Interpol Secretary General Roland K Noble revealed that organised crime identities were using forged documents to travel from country to country, adding: “We have to do everything in our power to keep sport clean. Corruption in sport is so damaging. With a handful of cases, you have to ask whether a viewer or spectator can have confidence in the match he or she is watching.
“It is definitely beyond and above the world of sport, and above and beyond FIFA. It is fair to say we haven’t caught up to the scale of the problem.”
According to Noble and FIFA, about 90 per cent of gambling in sport relates to soccer and totals around $US400 billion per annum.
Furthermore, organised crime syndicates make more than $US15 billion annually from match-fixing in soccer, while last year 50 countries were reportedly implicated in match-fixing scandals across Asia, Europe, the Americas and Africa.
Biggest single threat to integrity
In 2011, then President of the International Olympic Committee, Jacques Rogge, identified gambling-related corruption as the biggest single threat to the integrity of international sport.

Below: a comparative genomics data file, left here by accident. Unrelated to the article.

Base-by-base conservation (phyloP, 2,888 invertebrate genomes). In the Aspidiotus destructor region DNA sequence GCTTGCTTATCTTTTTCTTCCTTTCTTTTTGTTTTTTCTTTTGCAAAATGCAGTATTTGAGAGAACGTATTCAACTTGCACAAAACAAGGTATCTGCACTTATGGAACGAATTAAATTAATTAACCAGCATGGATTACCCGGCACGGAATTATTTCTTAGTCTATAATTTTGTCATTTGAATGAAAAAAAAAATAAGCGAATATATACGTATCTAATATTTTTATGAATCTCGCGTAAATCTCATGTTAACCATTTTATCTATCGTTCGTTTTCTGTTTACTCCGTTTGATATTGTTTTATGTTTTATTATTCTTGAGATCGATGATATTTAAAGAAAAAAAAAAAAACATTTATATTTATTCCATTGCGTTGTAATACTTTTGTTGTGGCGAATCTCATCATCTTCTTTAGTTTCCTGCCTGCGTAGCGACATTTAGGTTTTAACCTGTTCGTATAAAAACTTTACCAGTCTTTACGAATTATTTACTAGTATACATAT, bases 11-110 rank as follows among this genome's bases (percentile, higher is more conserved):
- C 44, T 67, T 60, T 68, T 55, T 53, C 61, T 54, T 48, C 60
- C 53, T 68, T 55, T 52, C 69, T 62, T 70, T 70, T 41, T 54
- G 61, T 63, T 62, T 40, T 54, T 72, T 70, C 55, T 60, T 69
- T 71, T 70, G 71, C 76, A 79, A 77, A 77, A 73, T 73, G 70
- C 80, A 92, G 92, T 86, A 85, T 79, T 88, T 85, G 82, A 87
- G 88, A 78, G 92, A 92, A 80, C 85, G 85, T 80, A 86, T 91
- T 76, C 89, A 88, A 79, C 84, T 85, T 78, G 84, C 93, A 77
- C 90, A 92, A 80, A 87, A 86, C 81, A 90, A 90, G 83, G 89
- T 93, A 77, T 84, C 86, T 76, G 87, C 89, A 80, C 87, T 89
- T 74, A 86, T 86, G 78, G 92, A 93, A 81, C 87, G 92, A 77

And Australia is not immune, having been rocked by incidents of corruption and the involvement of organised crime identities in sports.
It began with cricket in the 1990s, but more recently has received greater public attention in the wake of an Australian Crime Commission (ACC) report revealing “the involvement of organised criminal identities and groups in the distribution of new generation PIEDs” (Performance and Image Enhancing Drugs).
Released last February and based on a 12-month investigation undertaken with the support of the Australian Sports Anti-Doping Authority (ASADA) and the Therapeutic Goods Administration (TGA), the ACC report concluded that organised crime syndicates posed a serious threat to the integrity of sport in Australia. It also exposed the vulnerability to corrupt and unethical conduct by athletes, sportspeople, administrators, coaches, sports scientists and others.